A&E

U of M open mic illuminates Asian American voices


Kristy Moua, Staff Writer


The Asian Pacific American Resource Center and the Women’s Center of the University of Minnesota came together to showcase an evening filled with talent. On April 9, students affiliated with the U of M and local Hmong artists were able to share with the community our stories that we have been preparing to share for the last month. The event took place at Whole Music Club, located within Coffman Memorial Union. The space felt straight from a film, a room glowing with purple lighting with a hipster vibe. First to perform was Simran Chugani, a first-year. She performed her empowering spoken word, “Speak Up,” discussing the Asian American stereotypes and how the community should engage in social justice. Her strong tone and stage presence allowed her feelings to be relatable among the crowd.

Next was my spoken word performance. I was able to share two new pieces, “Moua” and “My Body is a Cipher.” “Moua” elaborates more on an encounter I had with an elderly Hmong grandmother and how important cross-generational relationships are. As for “My Body is a Cipher,” it is a self-reflection on how symbolic my body is carrying my Hmong heritage and being plus-sized.

Then Abi Ilavarasan, a second-year, expressed with the audience a personal letter she has written to her future 30-year-old self. She talks about expectations and doubt but wishes nothing but self-love and acceptance within her future self. Even though this was her first performance at an open mic event, her mellow and down-to-earth presence allowed each of us to reflect on our hopes. Additionally, Oluwatobi Oluwagbemi presented a letter she has written to herself. She explains how far and difficult her journey has been but has proved others wrong through her perseverance and positive mindset.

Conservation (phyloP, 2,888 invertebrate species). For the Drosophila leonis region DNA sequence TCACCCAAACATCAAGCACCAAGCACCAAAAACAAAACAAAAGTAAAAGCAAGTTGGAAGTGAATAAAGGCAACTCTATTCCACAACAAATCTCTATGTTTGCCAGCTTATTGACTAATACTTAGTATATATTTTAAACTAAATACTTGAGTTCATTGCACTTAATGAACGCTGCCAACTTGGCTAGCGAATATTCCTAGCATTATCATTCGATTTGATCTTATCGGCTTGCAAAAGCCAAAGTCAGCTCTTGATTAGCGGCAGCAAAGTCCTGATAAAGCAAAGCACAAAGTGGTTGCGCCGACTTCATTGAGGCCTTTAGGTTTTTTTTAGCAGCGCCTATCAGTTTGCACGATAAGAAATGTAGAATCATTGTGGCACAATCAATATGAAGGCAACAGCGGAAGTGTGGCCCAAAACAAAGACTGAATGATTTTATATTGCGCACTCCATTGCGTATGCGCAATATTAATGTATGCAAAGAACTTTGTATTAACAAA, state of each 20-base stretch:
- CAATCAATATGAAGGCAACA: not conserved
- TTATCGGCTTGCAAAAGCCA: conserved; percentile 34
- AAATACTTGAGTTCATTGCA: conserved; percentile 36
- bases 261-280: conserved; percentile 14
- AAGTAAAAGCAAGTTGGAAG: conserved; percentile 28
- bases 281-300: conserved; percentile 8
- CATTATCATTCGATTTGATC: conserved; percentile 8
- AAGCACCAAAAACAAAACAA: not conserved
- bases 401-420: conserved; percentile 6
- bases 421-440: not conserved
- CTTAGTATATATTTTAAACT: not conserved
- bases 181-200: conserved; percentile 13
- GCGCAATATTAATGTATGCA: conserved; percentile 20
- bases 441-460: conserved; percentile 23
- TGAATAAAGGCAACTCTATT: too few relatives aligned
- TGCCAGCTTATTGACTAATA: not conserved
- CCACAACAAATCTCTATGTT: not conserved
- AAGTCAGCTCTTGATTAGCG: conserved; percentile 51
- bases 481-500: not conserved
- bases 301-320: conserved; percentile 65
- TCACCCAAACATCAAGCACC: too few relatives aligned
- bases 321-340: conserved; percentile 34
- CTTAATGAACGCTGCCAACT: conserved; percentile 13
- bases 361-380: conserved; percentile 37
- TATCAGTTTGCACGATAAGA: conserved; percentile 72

There was also film at the event. Kevin Hang shared an impactful and eye-opening video in dedication to his Hmong, male-identified mentor. The short documentary film explained Hang’s family dynamic and how his birth parents have been absent for part of his life due to work. Although, Hang found a teacher and mentor who has inspired and become a father figure for him.

Also, Kazua Melissa Vang screened a short film directed and written by her about friendship and loss. Finally, Kevin Yang recited nine different spoken-word pieces ranging from a personal reflection on Asians supporting white supremacy to his relationship with his name. Snaps and laughter gave us performers validation about our crafts and not just our pieces but our journeys. It is spaces and opportunities like this that will allow artists to connect with one another and for audiences to form a clearer understanding about where they hope to become. This is just the beginning for more visual and performing arts within the Asian American community. For we are the next generation of Asian American artists, leaders and humanitarians.

This article was originally published in the April 12, 2019 issue.